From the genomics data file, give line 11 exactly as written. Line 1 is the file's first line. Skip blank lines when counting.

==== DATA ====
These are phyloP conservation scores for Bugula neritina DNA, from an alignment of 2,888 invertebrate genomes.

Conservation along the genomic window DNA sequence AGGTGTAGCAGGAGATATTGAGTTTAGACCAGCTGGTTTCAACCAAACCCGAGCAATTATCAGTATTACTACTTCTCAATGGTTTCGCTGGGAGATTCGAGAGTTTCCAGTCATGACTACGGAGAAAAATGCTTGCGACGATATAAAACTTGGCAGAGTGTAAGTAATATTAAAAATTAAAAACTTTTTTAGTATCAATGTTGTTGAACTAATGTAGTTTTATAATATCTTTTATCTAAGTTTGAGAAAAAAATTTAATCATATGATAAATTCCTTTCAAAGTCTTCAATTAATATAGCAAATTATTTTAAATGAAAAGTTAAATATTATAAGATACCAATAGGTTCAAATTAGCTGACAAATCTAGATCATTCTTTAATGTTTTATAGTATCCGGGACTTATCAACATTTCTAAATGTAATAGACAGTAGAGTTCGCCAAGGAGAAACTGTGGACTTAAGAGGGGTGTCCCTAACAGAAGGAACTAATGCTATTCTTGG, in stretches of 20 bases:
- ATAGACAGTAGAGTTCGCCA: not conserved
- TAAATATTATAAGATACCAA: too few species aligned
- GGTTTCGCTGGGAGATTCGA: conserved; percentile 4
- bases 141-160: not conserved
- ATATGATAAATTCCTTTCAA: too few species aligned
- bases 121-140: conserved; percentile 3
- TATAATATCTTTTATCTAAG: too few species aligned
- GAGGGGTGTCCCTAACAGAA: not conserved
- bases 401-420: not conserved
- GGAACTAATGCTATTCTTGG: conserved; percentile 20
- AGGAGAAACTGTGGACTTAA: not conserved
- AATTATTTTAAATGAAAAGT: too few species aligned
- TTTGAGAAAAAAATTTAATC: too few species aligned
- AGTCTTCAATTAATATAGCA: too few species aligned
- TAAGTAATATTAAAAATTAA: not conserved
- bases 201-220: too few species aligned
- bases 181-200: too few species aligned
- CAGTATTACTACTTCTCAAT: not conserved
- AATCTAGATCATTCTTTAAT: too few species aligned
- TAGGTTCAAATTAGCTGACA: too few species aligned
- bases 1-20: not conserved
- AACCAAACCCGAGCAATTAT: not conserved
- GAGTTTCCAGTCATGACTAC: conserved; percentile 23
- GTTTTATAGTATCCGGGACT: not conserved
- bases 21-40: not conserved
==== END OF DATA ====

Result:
- bases 401-420: not conserved